North Macedonia has announced that it will close all of its coal-fired thermal power plants by 2028. North Macedonia is the first country in the Western Balkans to decide to stop using coal for electricity generation.
At the moment, North Macedonia produces about a half of its electricity production from coal-fired power plants, which is enough to cover about a third of the country’s consumption. Prime Minister Zoran Zaev said the Government plans to close coal-fired power plants by 2028. In order to compensate for the lack of electricity generation capacities in the country, around 2,200 MW renewable energy capacity will be built in the meantime. As the prime minister stressed, this will be part of Macedonia’s green deal and its transition to renewable energy sources. The country plans to build 1,600 MW in solar power plants and 600 MW in wind farm.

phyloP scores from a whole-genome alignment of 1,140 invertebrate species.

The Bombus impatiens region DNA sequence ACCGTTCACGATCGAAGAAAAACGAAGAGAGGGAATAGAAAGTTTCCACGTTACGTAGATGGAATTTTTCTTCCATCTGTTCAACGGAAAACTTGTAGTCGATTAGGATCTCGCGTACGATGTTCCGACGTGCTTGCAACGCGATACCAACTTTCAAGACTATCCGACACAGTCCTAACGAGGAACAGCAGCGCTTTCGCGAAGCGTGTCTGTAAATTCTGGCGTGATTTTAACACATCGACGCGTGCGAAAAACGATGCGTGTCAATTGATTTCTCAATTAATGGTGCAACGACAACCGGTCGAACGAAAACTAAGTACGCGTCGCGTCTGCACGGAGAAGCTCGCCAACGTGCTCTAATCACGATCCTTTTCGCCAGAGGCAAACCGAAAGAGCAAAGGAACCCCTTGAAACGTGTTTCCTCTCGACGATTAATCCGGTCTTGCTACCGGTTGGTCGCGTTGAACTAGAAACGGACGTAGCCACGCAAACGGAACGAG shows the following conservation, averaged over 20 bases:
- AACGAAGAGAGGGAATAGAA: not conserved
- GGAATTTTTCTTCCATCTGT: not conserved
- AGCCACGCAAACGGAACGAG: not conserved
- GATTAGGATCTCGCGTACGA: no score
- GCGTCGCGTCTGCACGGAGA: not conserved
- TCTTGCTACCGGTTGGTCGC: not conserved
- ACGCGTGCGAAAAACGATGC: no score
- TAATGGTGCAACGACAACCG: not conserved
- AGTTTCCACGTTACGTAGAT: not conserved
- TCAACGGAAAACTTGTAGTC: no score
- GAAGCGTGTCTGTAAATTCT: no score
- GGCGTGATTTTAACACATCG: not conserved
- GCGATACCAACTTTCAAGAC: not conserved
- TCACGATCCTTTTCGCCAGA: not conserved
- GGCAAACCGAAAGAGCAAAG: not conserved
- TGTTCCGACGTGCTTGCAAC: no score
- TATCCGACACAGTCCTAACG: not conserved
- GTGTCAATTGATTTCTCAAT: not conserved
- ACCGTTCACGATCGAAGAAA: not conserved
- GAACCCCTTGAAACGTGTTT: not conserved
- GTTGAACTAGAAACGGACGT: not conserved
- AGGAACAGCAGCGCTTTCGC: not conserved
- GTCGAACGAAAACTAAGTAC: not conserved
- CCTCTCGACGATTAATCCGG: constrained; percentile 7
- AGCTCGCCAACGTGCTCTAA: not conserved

Currently, coal-fired TPP Bitola and TPP Oslomej are still in operation. According to the plan, by 2026 one unit of TPP Bitola will be replaced by a solar power plant, and in 2024, the second unit will be replaced by a natural gas-fired unit, which will also produce thermal energy for the needs of distict heating systems. The remaining two units (one at TPP Bitola and TPP Oslomej) will be modernized by 2023, with the reconstruction of the electrostatic filters, while the installation of desulfurization facilities will be achieved by 2026.